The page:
The tables set for lunch, looked very festive and luxurious with gold cloths and serviettes, green and gold table centres containing the cyclamen (a gift for one of those on each table at the end of the meal), Christmas crackers, table name cards featuring Women celebrated for their work in Embroidery e.g. May Morris and the red gift pockets for each member.
After the refreshments and chat it was time for Trisha to welcome us, reminding us at the January members meeting we would need basic sewing kit and glasses if required.
17th November 2016
Paper, Stitch, Passion and Purpose by Bridget Bowie
Bridget has a degree in textiles and embroidered textiles,
from this she started teaching Art to 11 to 18 yr olds and then 10 years ago
changed direction again to become a self employed Artist. This freedom came as
a bit of a shock after the routine of school, so she set out to develop her own
routine and with this the thoughts about what she was going to create , how to
develop her work and become more widely known.
When Bridget was teaching she used paper and card, working
with smaller pieces, off cuts etc so she decided on this as her starting point
for work at home. This involved the manipulation of different types of paper,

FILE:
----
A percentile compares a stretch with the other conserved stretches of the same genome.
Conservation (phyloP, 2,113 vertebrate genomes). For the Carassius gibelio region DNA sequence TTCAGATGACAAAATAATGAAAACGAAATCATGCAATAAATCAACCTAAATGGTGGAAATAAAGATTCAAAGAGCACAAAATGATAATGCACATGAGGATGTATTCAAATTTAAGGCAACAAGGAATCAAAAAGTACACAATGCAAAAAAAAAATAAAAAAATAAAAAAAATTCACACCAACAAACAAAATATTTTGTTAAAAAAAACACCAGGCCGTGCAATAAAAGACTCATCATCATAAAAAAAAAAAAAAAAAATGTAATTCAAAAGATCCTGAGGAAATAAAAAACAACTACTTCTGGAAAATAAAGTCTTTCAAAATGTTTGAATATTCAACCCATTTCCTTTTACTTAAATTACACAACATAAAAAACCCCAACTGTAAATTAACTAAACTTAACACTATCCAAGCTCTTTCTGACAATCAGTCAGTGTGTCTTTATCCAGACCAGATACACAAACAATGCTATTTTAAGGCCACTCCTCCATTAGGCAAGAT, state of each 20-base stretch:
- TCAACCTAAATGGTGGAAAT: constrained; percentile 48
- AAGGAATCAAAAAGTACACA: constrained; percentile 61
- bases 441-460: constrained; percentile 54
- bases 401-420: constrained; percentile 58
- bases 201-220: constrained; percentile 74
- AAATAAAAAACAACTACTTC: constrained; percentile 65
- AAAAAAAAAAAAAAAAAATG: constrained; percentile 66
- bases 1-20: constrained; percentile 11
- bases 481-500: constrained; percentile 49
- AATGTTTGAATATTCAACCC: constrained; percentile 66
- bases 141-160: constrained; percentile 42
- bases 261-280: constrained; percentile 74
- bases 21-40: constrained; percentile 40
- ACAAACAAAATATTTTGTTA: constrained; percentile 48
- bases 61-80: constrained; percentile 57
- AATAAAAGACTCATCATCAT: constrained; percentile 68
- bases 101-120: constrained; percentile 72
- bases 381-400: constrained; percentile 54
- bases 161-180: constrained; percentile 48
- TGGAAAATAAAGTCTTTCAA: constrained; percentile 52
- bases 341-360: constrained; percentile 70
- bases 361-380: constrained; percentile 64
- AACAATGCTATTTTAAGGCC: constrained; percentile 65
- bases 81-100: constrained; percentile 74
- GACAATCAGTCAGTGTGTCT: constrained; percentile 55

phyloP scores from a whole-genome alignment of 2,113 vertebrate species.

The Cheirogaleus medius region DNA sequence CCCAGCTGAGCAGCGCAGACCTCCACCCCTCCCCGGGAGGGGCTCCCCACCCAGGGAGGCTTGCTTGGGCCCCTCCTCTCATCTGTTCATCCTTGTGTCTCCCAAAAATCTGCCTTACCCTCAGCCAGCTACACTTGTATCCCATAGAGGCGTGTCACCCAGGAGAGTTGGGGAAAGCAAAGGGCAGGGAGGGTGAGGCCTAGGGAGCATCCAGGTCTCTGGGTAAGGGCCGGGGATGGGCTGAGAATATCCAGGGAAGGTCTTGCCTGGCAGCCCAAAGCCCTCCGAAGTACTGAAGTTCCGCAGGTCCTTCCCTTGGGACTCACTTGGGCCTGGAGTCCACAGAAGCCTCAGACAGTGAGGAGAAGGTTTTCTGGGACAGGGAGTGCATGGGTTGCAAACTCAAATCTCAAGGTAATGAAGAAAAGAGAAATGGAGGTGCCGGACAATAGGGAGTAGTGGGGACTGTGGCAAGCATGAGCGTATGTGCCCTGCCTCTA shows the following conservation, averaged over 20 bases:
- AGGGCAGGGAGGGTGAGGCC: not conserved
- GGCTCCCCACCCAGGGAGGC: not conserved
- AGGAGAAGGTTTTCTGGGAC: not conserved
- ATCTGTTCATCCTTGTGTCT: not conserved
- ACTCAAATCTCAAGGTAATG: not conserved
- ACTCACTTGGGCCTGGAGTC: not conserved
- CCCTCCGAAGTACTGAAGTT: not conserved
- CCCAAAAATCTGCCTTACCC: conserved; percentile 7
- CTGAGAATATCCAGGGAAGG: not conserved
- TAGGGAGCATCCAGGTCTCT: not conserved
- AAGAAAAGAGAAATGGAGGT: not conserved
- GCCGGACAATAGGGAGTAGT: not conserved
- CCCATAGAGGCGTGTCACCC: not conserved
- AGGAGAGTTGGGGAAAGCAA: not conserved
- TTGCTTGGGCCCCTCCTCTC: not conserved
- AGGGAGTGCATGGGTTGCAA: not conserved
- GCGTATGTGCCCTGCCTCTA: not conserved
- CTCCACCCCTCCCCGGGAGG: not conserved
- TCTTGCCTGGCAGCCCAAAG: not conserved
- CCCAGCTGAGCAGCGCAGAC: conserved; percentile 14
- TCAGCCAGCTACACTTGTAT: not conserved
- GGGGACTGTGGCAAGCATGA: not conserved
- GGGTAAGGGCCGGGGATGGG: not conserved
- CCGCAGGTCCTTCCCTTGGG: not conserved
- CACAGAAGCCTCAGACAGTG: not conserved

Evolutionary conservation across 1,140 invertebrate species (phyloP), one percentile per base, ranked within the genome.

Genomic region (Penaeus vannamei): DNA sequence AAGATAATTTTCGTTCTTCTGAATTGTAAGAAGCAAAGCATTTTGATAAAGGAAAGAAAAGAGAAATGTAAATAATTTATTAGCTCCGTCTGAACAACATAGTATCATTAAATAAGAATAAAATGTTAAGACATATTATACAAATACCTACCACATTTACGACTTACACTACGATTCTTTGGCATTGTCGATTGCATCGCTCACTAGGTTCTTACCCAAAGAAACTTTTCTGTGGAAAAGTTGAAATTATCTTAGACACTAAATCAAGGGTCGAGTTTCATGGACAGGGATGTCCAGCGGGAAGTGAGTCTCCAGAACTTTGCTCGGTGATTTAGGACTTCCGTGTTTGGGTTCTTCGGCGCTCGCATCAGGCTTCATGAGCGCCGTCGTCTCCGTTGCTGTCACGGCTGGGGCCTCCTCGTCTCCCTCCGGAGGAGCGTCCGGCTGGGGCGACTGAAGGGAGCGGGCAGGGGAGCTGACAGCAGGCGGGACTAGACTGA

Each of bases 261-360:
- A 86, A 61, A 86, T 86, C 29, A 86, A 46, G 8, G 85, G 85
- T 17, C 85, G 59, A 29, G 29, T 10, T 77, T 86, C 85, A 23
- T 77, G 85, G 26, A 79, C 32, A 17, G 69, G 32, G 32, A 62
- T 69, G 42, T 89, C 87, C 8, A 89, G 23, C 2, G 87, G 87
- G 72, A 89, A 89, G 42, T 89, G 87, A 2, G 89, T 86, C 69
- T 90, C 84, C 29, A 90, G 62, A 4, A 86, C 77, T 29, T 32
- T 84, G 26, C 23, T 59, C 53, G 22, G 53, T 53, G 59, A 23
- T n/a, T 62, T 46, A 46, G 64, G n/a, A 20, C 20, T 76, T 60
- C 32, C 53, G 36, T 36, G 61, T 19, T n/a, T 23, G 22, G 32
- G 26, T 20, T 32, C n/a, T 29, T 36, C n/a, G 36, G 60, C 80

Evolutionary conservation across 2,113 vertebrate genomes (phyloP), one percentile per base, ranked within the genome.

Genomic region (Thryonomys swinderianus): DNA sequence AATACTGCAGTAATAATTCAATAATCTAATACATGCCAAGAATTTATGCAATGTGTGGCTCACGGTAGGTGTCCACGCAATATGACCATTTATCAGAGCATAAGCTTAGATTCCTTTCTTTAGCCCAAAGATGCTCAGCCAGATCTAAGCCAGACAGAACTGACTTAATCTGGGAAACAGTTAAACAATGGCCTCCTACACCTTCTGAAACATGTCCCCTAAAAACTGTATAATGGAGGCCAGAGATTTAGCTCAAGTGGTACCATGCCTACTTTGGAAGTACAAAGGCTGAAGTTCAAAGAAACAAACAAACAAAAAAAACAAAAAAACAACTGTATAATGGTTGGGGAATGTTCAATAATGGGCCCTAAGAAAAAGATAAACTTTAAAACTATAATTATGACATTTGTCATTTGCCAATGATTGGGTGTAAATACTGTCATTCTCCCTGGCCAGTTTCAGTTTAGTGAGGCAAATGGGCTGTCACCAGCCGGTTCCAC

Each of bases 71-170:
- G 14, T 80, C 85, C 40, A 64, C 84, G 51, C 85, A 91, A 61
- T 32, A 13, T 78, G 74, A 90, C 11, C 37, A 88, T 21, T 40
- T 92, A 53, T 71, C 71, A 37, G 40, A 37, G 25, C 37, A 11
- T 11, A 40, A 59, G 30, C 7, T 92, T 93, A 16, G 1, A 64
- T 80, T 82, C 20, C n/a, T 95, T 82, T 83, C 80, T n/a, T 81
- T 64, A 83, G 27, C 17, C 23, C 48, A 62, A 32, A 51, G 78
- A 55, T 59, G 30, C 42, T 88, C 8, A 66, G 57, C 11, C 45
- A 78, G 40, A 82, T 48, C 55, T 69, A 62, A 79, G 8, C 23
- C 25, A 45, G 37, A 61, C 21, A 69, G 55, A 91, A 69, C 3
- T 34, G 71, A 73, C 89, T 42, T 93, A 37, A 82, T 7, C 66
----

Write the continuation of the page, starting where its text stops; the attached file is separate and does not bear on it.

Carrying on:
staining using various mediums and stitching the results together. There were
many influences on her work including cultures for example Indian. Bridget
developed a range of paper samples which she used for cards as well as using
the paper to produce images.
Initially she ran workshops focusing on the use of paper and
then needed to challenge herself, which came about through Crewe and Nantwich
together with Cheshire Council and the ‘Econet Project’. This looked at the
environment and involved exploring various outcomes other than pictures e.g.
labels/tag and a flat pack bird box.
Bridget met others on this project which
developed her ideas and resulted in a group of 4 signing up for an MA at
MMU. This produced a change of direction,
via an installation project at Victoria Baths in Manchester, which led to her
work telling a story. She collected stories/ memories from people who had used
the baths, involving bathing hats and swim suits, towels etc. How to use this information to produce the
installation, which by its nature takes time to create and set up, is not
present for long and is then disassembled. Bridget decided to collect towels,
roll them up (as one did with swim wear inside) and attach name tapes to them
which had different stories printed onto them.
The MA was Art as an Environment (selected to be different
from her original textiles) about our human environment and how we (Bridget)
fit into this. The first task for her MA was to ‘Make Something’ the item Bridget selected was a dress for a
doll – strange you might think but she visited her Mother on a day a week basis
through the course and her mother would present her with different items. The